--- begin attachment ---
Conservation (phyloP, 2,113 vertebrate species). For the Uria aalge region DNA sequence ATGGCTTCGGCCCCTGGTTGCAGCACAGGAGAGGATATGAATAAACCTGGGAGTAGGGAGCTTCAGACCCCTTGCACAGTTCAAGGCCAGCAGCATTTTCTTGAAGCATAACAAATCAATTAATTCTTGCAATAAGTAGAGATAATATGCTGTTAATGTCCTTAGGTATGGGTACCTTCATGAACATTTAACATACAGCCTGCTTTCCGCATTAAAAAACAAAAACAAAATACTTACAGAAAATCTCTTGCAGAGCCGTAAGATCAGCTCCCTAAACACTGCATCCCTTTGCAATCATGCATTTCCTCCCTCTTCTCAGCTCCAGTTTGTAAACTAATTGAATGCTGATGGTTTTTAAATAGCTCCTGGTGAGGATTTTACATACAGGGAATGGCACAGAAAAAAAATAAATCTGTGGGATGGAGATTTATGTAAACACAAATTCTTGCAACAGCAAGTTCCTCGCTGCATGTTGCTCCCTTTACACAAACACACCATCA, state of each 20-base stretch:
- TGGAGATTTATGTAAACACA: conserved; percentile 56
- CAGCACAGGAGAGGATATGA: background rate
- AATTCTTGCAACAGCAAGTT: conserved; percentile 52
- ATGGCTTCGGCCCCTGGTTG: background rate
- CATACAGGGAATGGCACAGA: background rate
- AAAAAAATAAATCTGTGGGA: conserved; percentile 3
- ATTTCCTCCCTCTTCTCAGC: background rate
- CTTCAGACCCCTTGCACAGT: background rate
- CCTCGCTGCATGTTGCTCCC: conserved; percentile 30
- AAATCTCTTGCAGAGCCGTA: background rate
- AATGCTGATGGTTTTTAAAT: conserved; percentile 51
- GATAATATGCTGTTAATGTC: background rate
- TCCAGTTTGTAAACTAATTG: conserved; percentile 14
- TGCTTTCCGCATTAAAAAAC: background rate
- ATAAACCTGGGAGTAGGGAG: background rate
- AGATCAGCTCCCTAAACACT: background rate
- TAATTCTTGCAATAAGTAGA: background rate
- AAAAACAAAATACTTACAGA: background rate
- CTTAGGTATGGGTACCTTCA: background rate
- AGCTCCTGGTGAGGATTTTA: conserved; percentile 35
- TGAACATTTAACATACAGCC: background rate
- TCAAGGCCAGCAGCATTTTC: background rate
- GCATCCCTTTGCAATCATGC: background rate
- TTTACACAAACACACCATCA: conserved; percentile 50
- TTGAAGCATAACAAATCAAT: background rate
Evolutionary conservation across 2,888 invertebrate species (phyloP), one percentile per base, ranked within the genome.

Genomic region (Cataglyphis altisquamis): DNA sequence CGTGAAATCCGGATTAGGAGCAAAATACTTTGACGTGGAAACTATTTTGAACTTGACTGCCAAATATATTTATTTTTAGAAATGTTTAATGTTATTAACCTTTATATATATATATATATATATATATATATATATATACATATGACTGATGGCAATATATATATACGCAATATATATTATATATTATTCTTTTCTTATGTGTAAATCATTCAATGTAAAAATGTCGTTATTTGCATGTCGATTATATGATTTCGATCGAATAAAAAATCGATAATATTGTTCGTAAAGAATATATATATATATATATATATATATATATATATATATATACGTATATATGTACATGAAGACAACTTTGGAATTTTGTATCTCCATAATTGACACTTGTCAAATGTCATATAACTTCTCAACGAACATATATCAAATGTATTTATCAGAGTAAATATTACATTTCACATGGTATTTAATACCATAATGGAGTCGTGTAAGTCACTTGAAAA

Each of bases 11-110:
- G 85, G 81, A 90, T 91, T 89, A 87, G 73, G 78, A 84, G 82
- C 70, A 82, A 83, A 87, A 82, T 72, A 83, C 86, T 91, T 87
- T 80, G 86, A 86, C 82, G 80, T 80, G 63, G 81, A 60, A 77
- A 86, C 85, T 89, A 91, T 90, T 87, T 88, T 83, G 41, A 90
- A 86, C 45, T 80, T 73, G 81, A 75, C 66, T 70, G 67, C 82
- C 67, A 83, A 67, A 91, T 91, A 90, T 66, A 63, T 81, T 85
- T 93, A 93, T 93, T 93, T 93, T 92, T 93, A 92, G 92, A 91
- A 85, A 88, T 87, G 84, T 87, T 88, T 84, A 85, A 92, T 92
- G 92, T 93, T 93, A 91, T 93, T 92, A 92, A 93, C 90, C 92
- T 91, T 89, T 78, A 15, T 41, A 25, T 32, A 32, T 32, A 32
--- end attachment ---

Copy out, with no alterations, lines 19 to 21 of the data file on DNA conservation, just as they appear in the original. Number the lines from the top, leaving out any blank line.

- AAAAACAAAATACTTACAGA: background rate
- CTTAGGTATGGGTACCTTCA: background rate
- AGCTCCTGGTGAGGATTTTA: conserved; percentile 35